Auditor-General slams Northern Cape municipalities’ ‘inability to manage their resources’
The Auditor-General has called on leaders in the Northern Cape to ‘honestly and thoroughly reflect’ on the effort they have put in to improve the province’s municipalities.
‘The lives of the people in the Northern Cape are negatively affected by municipalities’ inability to properly manage the resources under their control, and only a concerted effort will take local government forward,” said Auditor-General (AG) Tsakani Maluleke.
The AG made this finding in the 2021/22 consolidated general report on the local government audit outcomes, released on Wednesday, 30 May.
Read more in Daily Maverick: Local government litany of woe — municipal decay and its dire consequences for service delivery
“In our previous general report, we stated that the weak control environment at municipalities contributed to the poor audit outcomes over the term of the previous administration, which also negatively affected service delivery.
“The slow response by both political and administrative leadership to our findings and recommendations to improve this situation continued into 2021/22, resulting in the overall audit outcomes regressing even further,” read the AG’s report, in the notes specific to the Northern Cape.
In 2021/22, four municipalities in the province received a clean bill of health, in comparison to five in 2020/21. John Taolo Gaetsewe District Municipality, in Kuruman, lost its clean audit standing, backsliding to an unqualified with findings audit outcome in the latest reporting period.
It lost its clean audit ranking “because it did not properly monitor its internal controls, resulting in a material finding on compliance with legislation”, according to the AG report.
The four municipalities in the Northern Cape that received a clean audit are:
- Frances Baard District;
- Namakwa District;
- ZF Mgcawu District; and
- Hantam Local Municipality.
There have been minimal changes in the audit outcomes for Northern Cape municipalities from 2020/21 to 2021/22. The only municipality which improved its audit outcomes (from a qualified audit opinion to an unqualified opinion with findings) was Gamagara Local Municipality, in the John Taolo Gaetsewe District. According to the AG report, this was achieved by filling vacancies and addressing audit findings raised in the previous year.
Ga-Segonyana Local Municipality — also in the John Taolo Gaetsewe District — regressed from an unqualified audit opinion with findings, to a qualified opinion “because management did not monitor and adequately review the financial statements prepared by consultants”.
The AG is considering issuing a material irregularity on the use of consultants at the municipality.
Additionally, the AG remains concerned about the quality of financial reporting in the province — with 76% of municipalities submitting poor-quality financial statements for auditing.
In 2021/22, municipalities in the Northern Cape spent R126.95-million on financial reporting consultants — up from R110.05-million in 2020/21.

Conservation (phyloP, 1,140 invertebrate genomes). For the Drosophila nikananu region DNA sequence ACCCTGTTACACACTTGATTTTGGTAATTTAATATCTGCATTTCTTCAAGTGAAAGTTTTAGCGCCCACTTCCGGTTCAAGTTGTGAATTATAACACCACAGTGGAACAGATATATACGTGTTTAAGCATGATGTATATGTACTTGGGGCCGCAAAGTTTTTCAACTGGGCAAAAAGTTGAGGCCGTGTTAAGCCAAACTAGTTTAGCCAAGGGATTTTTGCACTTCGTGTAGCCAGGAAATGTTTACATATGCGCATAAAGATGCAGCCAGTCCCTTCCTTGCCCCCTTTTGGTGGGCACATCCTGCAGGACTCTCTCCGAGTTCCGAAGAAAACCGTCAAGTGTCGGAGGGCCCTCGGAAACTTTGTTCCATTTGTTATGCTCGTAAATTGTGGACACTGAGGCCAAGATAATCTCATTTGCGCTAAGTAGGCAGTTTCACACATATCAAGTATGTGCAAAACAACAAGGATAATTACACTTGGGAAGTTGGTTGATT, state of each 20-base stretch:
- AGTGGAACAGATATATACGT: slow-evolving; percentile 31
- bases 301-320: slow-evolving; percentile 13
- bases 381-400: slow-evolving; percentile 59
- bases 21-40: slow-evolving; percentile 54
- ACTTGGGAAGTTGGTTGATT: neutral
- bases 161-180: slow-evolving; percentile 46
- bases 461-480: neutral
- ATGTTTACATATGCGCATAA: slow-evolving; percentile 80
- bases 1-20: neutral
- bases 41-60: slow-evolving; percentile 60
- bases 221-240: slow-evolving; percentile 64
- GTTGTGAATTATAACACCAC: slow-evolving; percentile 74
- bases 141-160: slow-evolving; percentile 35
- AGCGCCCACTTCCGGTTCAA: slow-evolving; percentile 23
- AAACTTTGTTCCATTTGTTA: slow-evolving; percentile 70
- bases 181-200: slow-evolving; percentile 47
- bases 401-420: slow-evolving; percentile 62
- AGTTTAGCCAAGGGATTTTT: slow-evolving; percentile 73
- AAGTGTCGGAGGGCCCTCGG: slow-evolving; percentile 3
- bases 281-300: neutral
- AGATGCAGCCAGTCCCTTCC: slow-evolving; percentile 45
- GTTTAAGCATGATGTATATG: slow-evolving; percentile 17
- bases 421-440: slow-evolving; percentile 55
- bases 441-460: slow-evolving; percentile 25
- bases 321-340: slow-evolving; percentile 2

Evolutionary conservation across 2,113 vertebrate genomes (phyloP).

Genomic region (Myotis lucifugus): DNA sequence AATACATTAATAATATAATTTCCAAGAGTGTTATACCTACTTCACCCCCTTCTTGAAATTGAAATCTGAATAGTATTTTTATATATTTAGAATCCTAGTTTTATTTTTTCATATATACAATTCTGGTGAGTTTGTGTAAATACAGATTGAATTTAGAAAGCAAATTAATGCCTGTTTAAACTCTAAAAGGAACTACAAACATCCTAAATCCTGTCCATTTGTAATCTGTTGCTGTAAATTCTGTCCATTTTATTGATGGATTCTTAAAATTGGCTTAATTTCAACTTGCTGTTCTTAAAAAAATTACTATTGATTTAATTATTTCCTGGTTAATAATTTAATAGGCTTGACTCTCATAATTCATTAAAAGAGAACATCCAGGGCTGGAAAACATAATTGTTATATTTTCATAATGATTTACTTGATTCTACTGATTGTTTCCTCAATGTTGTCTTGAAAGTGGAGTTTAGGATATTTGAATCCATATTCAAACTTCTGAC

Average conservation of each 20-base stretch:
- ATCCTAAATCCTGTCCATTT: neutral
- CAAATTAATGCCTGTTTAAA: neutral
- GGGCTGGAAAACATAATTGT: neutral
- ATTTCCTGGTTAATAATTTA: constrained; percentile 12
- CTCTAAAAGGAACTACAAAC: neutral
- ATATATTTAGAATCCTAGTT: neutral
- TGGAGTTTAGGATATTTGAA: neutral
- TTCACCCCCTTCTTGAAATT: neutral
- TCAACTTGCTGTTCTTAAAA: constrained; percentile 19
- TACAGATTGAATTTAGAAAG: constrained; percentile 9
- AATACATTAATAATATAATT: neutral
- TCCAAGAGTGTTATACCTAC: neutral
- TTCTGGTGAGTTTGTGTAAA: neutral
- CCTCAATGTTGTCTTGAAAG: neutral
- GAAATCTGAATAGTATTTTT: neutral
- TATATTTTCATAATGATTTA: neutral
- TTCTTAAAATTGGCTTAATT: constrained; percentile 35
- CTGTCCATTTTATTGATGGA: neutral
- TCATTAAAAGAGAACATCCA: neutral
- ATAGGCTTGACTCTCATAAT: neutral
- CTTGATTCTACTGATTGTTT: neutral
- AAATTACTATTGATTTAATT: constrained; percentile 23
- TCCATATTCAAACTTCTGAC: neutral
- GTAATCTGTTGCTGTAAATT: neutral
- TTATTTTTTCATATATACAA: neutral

More than half of the municipalities were “financially distressed”, according to the AG, with 16 municipalities disclosing material uncertainty about their financial sustainability.
Municipalities with disclaimed opinions
Four of the municipalities received disclaimed opinions — the worst audit opinion a municipality can receive. To make matters worse, all four municipalities are repeat disclaimers.
The four municipalities which received disclaimed opinions, and the number of years they have held that ranking are:
- !Kheis (five years);
- Joe Morolong (seven years);
- Kgatelopele (two years); and
- Renosterberg (five years).
In 2021/22, the office of the AG enhanced its audit work on Joe Morolong, !Kheis and Renosterberg, and found that these municipalities “had made little-to-no progress on infrastructure projects due to cash-flow difficulties and poor project management”.
“These municipalities either did not set or did not achieve key service delivery targets relating to infrastructure maintenance. Their infrastructure was also not properly secured, resulting in vandalism and theft,” read the report.
The AG found that these municipalities spent less than 1% of the value of their infrastructure assets on repairs and maintenance.
“To effectively deliver services to communities, these municipalities need to prioritise protecting municipal infrastructure, developing maintenance plans, and adequately budgeting for and spending on maintenance in line with accepted norms.
“Replacing dilapidated or vandalised infrastructure is expensive, putting further pressure on municipal resources, and can be avoided if municipalities take reasonable steps to protect and maintain their assets. To properly respond to this risk, the municipalities will need to cooperate with other spheres of government, such as the provincial roads and public works department and the South African Police Service, as well as non-government bodies such as community forums and neighbourhood watches.”
The lack of infrastructure maintenance led municipalities to rack up water distribution losses of R210.03-million — representing 43% of all water purchased, according to the report.
“The failing infrastructure, as evident in pothole-riddled roads across the province and dilapidated water and sanitation treatment plants, is likely to result in significant harm to the general public,” read the report.
The AG referred to the spillage of sewage caused by pumps that were not working at the Gogga pump station in the ANC-run Sol Plaatje Local Municipality. DM